Vacation Romance Ends in Gruesome Murder

Cruise ship engineer murders and decapitates former model

Liz Jin
Liz Jin
Jan 12 · 7 min read
Julie Scully was a model in the 1990s; Photo source.

We’ve all felt like we’ve hit rock bottom at some point in our lives. Whether it’s dissatisfaction with a job or relationship or something more serious like clinical depression or a mid-life crisis, hopefully, most of us get the help we need to pull through to the other side.

Unfortunately, that wasn’t the case for 31-year old Julie Scully. Julie was an unhappily married woman craving love and acceptance. She thought the answer to all of her problems lay in the arms of another man. Obsessed with the prospect of starting a new life, Julie divorced her husband, abandoned her 3-year old daughter, and moved to Greece to be with her new fiancé.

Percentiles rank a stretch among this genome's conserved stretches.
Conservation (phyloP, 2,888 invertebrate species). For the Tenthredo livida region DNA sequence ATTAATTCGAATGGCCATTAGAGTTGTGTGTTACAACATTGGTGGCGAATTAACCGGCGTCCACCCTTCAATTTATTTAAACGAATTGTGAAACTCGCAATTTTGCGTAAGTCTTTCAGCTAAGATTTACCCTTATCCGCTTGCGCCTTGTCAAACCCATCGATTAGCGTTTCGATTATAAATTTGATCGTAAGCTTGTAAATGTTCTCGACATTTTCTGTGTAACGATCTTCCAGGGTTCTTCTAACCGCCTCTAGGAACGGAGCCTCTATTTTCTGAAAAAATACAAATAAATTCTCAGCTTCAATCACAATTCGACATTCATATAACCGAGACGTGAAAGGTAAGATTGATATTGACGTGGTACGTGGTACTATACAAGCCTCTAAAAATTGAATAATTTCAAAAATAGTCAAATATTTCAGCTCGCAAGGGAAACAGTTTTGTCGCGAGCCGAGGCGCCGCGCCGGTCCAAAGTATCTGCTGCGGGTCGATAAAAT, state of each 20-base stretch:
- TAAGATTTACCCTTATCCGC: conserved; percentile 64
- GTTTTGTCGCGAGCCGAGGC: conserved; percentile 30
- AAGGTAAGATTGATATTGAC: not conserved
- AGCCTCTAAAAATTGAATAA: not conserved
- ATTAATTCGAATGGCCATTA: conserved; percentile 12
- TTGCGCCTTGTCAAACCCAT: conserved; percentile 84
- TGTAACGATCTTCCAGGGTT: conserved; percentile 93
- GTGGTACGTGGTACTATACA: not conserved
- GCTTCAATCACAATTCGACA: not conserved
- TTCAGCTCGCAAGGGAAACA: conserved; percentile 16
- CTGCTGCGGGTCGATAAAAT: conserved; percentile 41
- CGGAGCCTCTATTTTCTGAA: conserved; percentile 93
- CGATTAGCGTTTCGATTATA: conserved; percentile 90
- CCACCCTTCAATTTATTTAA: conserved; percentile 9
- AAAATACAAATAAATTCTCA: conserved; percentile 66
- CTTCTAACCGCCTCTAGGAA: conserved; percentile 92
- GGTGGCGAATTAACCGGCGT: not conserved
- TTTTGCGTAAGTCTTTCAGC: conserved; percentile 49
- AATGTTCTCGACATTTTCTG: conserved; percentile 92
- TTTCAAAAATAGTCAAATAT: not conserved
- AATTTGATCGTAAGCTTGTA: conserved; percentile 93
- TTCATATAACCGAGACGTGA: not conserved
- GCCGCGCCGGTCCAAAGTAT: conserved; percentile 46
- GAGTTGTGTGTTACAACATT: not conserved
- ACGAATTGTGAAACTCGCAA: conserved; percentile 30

Not surprisingly, within weeks of moving across the world, Julie realized that she had made a terrible mistake in leaving her daughter behind. Tragically, she would be murdered at the hands of her lover before she could undo her actions and move back home.

Background

Julie was a local celebrity in Trenton, New Jersey; Photo source: Still from Hulu’s “Murder in Paradise.”

Julie was somewhat of a celebrity in her hometown of Trenton, New Jersey. In the 1990s, the former model frequently appeared in bikinis in the “Page Six Girl” feature of Trenton’s tabloid newspaper. Her stunning looks and bright white smile made her popular with the tabloid’s readership. Julie craved the limelight and was sad to see that part of her life fade away when she became a wife and mother.